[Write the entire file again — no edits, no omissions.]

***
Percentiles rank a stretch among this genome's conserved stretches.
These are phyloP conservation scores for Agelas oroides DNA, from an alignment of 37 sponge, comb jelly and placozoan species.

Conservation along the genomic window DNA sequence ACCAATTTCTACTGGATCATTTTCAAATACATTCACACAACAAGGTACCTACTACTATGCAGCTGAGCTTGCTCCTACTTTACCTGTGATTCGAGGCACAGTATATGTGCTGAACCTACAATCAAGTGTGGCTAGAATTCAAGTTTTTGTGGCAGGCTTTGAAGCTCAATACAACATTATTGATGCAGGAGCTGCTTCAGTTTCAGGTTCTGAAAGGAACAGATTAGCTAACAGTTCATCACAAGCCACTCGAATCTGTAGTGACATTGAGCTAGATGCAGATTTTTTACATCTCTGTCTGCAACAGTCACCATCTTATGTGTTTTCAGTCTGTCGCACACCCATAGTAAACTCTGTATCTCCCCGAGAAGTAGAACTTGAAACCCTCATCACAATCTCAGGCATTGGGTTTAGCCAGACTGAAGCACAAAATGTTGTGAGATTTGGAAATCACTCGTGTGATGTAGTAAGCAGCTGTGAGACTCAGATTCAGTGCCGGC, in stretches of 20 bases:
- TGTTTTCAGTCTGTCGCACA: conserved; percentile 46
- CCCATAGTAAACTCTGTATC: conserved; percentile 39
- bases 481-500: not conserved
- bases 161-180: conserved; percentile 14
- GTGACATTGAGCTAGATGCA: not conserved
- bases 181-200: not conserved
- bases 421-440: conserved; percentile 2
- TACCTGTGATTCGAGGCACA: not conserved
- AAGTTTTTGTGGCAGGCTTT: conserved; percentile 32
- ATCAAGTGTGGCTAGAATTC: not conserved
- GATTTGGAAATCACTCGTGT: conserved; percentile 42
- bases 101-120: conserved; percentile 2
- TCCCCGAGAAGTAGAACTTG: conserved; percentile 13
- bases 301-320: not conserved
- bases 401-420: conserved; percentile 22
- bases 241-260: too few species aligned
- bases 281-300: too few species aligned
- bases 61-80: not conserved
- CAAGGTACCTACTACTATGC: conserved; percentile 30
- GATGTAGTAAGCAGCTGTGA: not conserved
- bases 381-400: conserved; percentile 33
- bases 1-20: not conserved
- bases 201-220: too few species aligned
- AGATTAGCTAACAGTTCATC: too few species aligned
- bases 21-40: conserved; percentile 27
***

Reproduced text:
Percentiles rank a stretch among this genome's conserved stretches.
These are phyloP conservation scores for Agelas oroides DNA, from an alignment of 37 sponge, comb jelly and placozoan species.

Conservation along the genomic window DNA sequence ACCAATTTCTACTGGATCATTTTCAAATACATTCACACAACAAGGTACCTACTACTATGCAGCTGAGCTTGCTCCTACTTTACCTGTGATTCGAGGCACAGTATATGTGCTGAACCTACAATCAAGTGTGGCTAGAATTCAAGTTTTTGTGGCAGGCTTTGAAGCTCAATACAACATTATTGATGCAGGAGCTGCTTCAGTTTCAGGTTCTGAAAGGAACAGATTAGCTAACAGTTCATCACAAGCCACTCGAATCTGTAGTGACATTGAGCTAGATGCAGATTTTTTACATCTCTGTCTGCAACAGTCACCATCTTATGTGTTTTCAGTCTGTCGCACACCCATAGTAAACTCTGTATCTCCCCGAGAAGTAGAACTTGAAACCCTCATCACAATCTCAGGCATTGGGTTTAGCCAGACTGAAGCACAAAATGTTGTGAGATTTGGAAATCACTCGTGTGATGTAGTAAGCAGCTGTGAGACTCAGATTCAGTGCCGGC, in stretches of 20 bases:
- TGTTTTCAGTCTGTCGCACA: conserved; percentile 46
- CCCATAGTAAACTCTGTATC: conserved; percentile 39
- bases 481-500: not conserved
- bases 161-180: conserved; percentile 14
- GTGACATTGAGCTAGATGCA: not conserved
- bases 181-200: not conserved
- bases 421-440: conserved; percentile 2
- TACCTGTGATTCGAGGCACA: not conserved
- AAGTTTTTGTGGCAGGCTTT: conserved; percentile 32
- ATCAAGTGTGGCTAGAATTC: not conserved
- GATTTGGAAATCACTCGTGT: conserved; percentile 42
- bases 101-120: conserved; percentile 2
- TCCCCGAGAAGTAGAACTTG: conserved; percentile 13
- bases 301-320: not conserved
- bases 401-420: conserved; percentile 22
- bases 241-260: too few species aligned
- bases 281-300: too few species aligned
- bases 61-80: not conserved
- CAAGGTACCTACTACTATGC: conserved; percentile 30
- GATGTAGTAAGCAGCTGTGA: not conserved
- bases 381-400: conserved; percentile 33
- bases 1-20: not conserved
- bases 201-220: too few species aligned
- AGATTAGCTAACAGTTCATC: too few species aligned
- bases 21-40: conserved; percentile 27